Historically, women in smaller clubs have been playing in boots and kits that are designed for male bodies and sometimes suffer because they don’t fit properly. However, with increased investment and interest in women’s football, we are now seeing a much more tailored approach. 
    At Manchester United, this means championing the idea that the women’s game differs from the men’s. In real terms, this means designing things differently. For example, creating customized kits that reflect the difference between female bodies and their male counterparts. 
    Of course, it’s still a work in progress. For one thing, across women’s football, female coaches and referees are still vastly outnumbered by men. But designing differently is a brilliant first step in showing women that football — on and off the pitch — is a place for them.

    All kinds of tech need all kinds of women 

    Which brings me back to the question of women in tech. While there has been lots of progress, there’s so much to do to make sure that women are playing a role across every part of the industry. 

    According to a recent study, the number of women in tech remained steady during the pandemic, probably because our industry shifted quickly to remote and flexible working, which helped women to stay in work. This is something to be proud of.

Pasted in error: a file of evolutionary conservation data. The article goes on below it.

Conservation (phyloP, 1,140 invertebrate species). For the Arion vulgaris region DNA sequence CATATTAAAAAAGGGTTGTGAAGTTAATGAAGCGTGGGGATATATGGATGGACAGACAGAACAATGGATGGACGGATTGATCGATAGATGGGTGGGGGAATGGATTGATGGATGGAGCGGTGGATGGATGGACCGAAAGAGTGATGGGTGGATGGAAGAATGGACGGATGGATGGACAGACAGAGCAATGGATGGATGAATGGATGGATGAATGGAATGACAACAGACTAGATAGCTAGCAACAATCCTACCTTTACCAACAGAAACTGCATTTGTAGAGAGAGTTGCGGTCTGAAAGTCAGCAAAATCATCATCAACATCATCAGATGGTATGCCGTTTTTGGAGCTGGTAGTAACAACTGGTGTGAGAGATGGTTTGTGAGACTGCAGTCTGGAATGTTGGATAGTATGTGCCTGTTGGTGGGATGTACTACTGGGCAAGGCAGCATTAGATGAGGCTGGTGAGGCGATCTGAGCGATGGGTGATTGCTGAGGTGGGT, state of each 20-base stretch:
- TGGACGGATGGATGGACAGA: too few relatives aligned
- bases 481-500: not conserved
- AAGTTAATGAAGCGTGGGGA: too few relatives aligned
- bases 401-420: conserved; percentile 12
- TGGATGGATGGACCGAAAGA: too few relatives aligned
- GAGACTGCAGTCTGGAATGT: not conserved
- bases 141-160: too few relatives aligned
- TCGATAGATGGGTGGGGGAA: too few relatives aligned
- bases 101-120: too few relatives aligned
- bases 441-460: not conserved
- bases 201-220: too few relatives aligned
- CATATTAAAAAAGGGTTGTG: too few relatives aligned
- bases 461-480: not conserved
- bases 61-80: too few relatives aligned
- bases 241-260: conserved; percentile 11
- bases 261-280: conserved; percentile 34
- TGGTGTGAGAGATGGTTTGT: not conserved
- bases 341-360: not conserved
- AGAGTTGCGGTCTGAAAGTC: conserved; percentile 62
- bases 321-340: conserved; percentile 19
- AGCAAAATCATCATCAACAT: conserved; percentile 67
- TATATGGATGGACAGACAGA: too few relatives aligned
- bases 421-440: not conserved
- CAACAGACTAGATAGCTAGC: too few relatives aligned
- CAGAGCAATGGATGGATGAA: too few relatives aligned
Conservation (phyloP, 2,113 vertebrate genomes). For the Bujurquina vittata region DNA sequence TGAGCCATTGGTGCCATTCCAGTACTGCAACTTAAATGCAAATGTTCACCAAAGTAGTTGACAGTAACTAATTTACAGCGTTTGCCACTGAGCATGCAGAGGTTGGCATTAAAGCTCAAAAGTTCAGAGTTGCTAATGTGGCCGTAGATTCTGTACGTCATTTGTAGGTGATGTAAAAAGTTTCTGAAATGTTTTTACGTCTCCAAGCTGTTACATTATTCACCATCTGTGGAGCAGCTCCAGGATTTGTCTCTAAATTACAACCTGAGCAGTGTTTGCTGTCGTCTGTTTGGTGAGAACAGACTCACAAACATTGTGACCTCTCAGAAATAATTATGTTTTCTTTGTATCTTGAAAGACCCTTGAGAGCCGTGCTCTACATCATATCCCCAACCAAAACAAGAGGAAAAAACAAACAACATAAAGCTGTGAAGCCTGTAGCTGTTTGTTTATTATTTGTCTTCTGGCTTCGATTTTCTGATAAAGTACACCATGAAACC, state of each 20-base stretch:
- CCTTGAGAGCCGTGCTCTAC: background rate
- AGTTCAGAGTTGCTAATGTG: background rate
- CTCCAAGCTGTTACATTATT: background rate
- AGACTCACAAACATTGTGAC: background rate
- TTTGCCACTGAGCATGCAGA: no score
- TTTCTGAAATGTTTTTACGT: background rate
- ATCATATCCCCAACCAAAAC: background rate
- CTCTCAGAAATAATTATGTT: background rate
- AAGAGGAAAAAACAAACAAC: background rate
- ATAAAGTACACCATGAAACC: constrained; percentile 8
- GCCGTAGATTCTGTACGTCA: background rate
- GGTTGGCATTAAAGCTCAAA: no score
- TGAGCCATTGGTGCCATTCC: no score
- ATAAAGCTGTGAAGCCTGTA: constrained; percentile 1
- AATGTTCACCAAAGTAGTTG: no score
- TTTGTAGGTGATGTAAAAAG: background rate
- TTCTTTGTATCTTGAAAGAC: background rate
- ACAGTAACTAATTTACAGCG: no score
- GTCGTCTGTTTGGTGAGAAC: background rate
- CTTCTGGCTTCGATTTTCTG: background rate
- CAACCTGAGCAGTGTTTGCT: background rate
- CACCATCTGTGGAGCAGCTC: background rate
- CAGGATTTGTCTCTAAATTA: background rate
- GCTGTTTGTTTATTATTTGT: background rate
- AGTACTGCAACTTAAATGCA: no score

But we need to keep pushing on and making progress in this field. We need more and more women taking a leading role in how our technology is designed and made.  

    As a mother of a ten-year-old daughter, I'm excited to feel that change is coming. It’s happening by listening to girls and encouraging them to study STEM. Letting them know they can be software engineers or developers, professional footballers, or Formula 1 race data analysts — if that’s what they want to be.  
    With increased female representation, our girls are understanding that tech — like sports — is a place where their voices are welcome and truly heard. 

    Faith Wheller

    VP of Brand and Integrated Marketing at TeamViewer

    Faith Wheller is the Vice President of Brand and Integrated Marketing Communications at TeamViewer. Wheller and her team are responsible for strengthening TeamViewer’s brand and increasing demand for TeamViewer’s solutions. Her responsibilities include brand strategy, sports partnerships, product marketing, and global campaigns.    


    Prior to joining TeamViewer in December 2022, Faith had extensive experience leading marketing teams and brand building in the technology sector. Most recently, she served as Intuit’s Senior UK Marketing Director, where the team completely reimagined the brand and marketing strategy. Before joining Intuit, Faith served as Global Senior Marketing Director at Cisco for 14 years, leading Segment and Partner Marketing, amongst other roles. Here, she spearheaded impactful initiatives to enhance customer engagement and expand market reach.   


    When she’s not driving industry-defining marketing, Faith enjoys being outdoors with her family. She is the proud parent of Tilly (10) and is also a strong advocate for Women in Technology and diversity, equity, and inclusion initiatives.